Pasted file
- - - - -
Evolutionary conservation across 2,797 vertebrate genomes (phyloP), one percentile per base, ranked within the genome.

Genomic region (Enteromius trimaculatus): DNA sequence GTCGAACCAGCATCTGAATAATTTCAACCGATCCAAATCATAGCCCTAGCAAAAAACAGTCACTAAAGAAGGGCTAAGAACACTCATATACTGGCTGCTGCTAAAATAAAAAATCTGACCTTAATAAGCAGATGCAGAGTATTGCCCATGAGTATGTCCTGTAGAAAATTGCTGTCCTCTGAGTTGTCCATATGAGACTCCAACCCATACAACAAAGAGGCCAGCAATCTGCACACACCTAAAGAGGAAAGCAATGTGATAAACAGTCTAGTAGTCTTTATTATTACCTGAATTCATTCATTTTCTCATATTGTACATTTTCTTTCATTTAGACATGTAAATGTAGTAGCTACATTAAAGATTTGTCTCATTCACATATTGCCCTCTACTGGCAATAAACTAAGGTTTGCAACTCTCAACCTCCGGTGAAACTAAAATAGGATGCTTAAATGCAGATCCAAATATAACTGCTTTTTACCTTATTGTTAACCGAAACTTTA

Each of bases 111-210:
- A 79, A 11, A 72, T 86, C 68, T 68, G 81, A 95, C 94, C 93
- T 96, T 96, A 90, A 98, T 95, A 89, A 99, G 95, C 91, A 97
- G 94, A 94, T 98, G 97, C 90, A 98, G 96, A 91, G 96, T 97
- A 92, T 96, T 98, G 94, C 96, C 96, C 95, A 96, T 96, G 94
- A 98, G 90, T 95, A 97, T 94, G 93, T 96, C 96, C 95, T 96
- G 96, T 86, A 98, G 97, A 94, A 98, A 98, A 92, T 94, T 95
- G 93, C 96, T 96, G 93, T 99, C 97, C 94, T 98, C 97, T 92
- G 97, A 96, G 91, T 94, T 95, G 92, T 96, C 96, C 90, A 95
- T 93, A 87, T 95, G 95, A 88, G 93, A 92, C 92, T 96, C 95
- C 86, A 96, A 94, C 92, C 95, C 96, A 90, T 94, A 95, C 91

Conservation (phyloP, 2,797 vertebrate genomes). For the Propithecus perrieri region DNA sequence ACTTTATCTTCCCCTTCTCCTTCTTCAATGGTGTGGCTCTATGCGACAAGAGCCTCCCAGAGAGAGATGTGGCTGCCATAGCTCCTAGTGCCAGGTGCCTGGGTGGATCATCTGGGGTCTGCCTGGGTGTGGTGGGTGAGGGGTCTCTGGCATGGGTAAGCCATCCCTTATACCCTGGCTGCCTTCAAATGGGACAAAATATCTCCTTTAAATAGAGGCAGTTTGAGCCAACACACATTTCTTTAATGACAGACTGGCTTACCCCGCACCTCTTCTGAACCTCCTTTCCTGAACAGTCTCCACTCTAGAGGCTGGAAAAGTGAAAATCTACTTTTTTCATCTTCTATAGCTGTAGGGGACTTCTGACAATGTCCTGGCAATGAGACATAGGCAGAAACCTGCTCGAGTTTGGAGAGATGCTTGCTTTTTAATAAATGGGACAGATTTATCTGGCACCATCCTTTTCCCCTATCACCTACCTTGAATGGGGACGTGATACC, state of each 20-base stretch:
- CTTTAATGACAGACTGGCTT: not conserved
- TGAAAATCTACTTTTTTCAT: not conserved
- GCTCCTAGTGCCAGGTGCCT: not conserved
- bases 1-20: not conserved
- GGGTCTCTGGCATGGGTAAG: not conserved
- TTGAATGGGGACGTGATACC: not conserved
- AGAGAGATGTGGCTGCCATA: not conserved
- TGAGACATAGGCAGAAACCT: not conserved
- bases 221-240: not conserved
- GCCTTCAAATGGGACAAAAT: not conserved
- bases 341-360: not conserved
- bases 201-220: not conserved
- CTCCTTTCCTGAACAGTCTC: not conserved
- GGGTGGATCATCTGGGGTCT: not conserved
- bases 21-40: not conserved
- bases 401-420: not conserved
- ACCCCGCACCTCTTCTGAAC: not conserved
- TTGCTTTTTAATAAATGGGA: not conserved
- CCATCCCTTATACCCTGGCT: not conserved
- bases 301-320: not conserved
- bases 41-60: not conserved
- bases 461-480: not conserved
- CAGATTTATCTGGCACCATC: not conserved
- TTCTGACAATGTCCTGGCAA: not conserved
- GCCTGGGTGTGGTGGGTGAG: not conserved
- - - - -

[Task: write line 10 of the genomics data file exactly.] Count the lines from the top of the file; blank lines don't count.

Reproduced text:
- G 93, C 96, T 96, G 93, T 99, C 97, C 94, T 98, C 97, T 92